The reactions of carbon monoxide with oxygen and nitric oxide over noble metal catalysts are important for the catalytic control of automotive exhaust emissions. Addition of molybdena and ceria to rhodium/silica catalysts for the reduction of nitric oxide by carbon monoxide was described by W. C. Hecker, M. D. Wardinsky, P. C. Clemmer and R. B. Breneham (Brigham Young University, U.S.A.), who found that ceria increased the rhodium dispersion, whereas molybdenum decreased it. The activities of the rhodium and rhodium-molybdenum catalysts were comparable, but the catalysts differed in terms of rate order with respect to carbon monoxide and nitric oxide. C. H. F. Peden, P. J. Berlowitz and D. W. Goodman (Sandia National Laboratories, U.S.A.) reported carbon monoxide oxidation kinetics on rhodium(111) single crystals. Under highly oxidising conditions, the near surface region became oxidised (possibly to Rh2O3) and the decomposition of carbonate-like intermediates became rate-limiting. Rhodium(111) was also used by G. B. Fisher, S. H. Oh, C. L. Di-Maggio and S. J. Schmeig (General Motors Research Laboratory, U.S.A.), and D. W. Goodman and C. H. F. Peden (Sandia National Laboratories) to study the inhibition of carbon monoxide oxidation by nitric oxide. They suggest that the dissociation of nitric oxide at moderate temperatures leads to inhibition of oxygen adsorption by high coverages of nitrogen atoms. Another paper, by F. C. M. J. M. van Delft, K. Siera, R. J. Vreeberg and M. J. Koster van Groos (University of Leiden), and A. D. van Langeveld and B. E. Nieuwenhuys (Eindhoven Univeristy) examined the effect of the surface structure of platinum-rhodium alloys on the adsorption of nitric oxide dissociation, which appeared to be faster on rhodium-rich surfaces, especially those with higher index crystallographic planes.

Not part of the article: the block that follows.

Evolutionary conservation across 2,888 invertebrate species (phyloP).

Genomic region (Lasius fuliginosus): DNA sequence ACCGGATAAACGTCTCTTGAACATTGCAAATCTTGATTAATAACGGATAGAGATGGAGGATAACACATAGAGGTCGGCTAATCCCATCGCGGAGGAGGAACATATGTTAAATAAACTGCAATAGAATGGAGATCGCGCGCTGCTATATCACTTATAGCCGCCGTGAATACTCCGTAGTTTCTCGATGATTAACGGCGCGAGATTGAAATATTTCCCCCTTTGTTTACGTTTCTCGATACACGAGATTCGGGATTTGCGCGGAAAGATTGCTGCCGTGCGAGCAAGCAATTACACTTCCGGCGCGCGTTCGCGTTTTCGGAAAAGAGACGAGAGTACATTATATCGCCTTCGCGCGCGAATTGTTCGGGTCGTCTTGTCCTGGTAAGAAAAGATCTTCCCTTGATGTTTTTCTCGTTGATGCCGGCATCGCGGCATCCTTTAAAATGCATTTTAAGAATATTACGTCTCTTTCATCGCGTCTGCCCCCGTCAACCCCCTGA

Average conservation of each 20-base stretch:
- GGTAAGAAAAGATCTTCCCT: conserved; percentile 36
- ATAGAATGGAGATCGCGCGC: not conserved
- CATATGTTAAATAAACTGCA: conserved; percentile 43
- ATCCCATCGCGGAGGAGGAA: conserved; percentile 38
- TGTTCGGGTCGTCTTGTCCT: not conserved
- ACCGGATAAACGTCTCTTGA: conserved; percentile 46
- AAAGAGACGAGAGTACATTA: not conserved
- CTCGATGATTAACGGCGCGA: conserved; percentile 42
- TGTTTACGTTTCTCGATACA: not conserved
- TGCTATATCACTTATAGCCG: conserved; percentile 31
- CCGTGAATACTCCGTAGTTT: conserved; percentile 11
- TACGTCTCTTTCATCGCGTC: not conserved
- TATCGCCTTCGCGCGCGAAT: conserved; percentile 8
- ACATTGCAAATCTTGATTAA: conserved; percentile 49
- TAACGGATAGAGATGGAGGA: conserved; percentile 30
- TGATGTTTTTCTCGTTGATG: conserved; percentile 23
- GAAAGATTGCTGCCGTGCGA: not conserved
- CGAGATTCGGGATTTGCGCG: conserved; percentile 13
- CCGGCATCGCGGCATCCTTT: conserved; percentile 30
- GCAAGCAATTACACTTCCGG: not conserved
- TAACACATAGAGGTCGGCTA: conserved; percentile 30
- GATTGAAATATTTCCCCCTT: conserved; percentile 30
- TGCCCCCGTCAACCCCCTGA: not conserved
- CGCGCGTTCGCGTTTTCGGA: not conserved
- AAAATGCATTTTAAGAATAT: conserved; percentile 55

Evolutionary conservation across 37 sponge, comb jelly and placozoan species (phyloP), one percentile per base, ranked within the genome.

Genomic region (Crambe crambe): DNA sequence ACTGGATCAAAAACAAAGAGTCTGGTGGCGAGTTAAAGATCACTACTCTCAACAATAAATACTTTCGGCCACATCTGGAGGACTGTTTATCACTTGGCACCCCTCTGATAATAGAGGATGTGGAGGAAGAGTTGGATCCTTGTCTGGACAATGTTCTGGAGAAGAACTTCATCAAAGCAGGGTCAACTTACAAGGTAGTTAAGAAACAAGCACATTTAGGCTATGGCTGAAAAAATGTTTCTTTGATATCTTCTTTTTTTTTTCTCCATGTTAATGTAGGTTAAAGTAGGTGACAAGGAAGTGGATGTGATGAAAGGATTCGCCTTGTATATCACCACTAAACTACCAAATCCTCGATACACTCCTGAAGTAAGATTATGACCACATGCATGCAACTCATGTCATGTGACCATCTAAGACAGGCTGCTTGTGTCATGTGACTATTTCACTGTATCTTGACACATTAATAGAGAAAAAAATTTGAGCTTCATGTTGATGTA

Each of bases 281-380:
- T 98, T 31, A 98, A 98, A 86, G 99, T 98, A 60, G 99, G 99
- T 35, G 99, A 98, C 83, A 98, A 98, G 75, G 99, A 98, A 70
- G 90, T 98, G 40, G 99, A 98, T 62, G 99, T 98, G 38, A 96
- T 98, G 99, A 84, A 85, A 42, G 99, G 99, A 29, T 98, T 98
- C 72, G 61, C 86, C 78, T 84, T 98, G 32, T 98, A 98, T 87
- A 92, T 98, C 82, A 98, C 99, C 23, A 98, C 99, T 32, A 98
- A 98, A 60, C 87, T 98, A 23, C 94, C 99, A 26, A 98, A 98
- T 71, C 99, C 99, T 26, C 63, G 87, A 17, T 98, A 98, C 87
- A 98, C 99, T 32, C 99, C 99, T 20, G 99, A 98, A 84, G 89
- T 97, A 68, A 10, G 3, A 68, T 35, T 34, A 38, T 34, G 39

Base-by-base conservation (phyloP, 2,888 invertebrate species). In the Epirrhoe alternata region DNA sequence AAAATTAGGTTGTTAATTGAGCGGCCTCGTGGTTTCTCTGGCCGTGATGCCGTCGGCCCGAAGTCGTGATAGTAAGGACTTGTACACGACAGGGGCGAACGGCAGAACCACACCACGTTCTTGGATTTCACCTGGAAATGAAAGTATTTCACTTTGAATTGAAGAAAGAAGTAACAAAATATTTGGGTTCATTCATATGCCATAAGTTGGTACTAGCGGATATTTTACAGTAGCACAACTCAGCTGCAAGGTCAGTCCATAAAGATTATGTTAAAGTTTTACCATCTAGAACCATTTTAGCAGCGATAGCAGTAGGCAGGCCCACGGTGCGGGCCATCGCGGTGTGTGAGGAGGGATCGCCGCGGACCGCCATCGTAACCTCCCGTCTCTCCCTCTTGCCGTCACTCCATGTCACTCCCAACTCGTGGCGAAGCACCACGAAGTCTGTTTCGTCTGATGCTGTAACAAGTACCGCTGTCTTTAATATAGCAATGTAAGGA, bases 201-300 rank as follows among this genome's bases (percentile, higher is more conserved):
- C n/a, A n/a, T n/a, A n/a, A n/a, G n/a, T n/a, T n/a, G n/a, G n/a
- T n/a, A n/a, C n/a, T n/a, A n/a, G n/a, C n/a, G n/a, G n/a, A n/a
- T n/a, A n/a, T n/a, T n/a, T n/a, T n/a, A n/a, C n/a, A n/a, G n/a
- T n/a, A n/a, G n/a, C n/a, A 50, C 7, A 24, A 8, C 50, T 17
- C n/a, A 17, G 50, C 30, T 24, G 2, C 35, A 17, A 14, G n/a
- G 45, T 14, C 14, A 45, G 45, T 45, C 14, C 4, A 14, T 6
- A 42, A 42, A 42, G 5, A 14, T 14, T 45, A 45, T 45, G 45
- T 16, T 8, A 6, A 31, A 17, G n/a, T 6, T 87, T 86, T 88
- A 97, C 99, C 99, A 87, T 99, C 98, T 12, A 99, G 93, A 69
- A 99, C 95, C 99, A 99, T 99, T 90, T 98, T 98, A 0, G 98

Carbonyl Clusters and Unusual Compounds

A plenary lecture on catalysts derived from carbonyl clusters was given by Prof. L. Guczi of the Hungarian Academy of Sciences. A number of authors had used carbonyl clusters to prepare catalysts but there were contributions which specifically examined the behaviour of the cluster during preparation and use. In particular, cluster integrity, modes of decomposition and the role of the cluster-support interaction in inhibiting nucleation were discussed. S. D. Jackson and G. Owen (ICI, U.K.), and R. B. Moyes, M. S. Roberts, C. G. Scott, P. B. Wells and P. Worthington (University of Hull) described the conversion of hexameric osmium clusters to stable dimers when supported on a cadmium sulphide support. H. H. Lamb, T. R. Krauss and B. C. Gates (University of Delaware) also had used osmium clusters but stressed the importance of anion formation on basic supports such as magnesia. EXAFS had been used by F. B. M. Van Zon, G. Visser and D. C. Koningsberger (Eindhoven University) to identify flat metal particles when a tetrairidium dodecacarbonyl cluster was supported on alumina. They suggested that the metal-support interaction involved long O-Ir bonds, possibly as an Ir-(OH) interaction. Another study using EXAFS examined the genesis of platinum particles formed by impregnation using chloroplatinic acid. F. Le Normand, D. Bazin, H. Dexpert and P. Lagarde (Univ. de Paris Sud, France) and J. P. Bournonville (IFP, France) obtained Pt-Pt, Pt-Cl and Pt-O bond lengths using EXAFS every 15 minutes during slow isothermal decomposition/reduction of the catalyst precursor.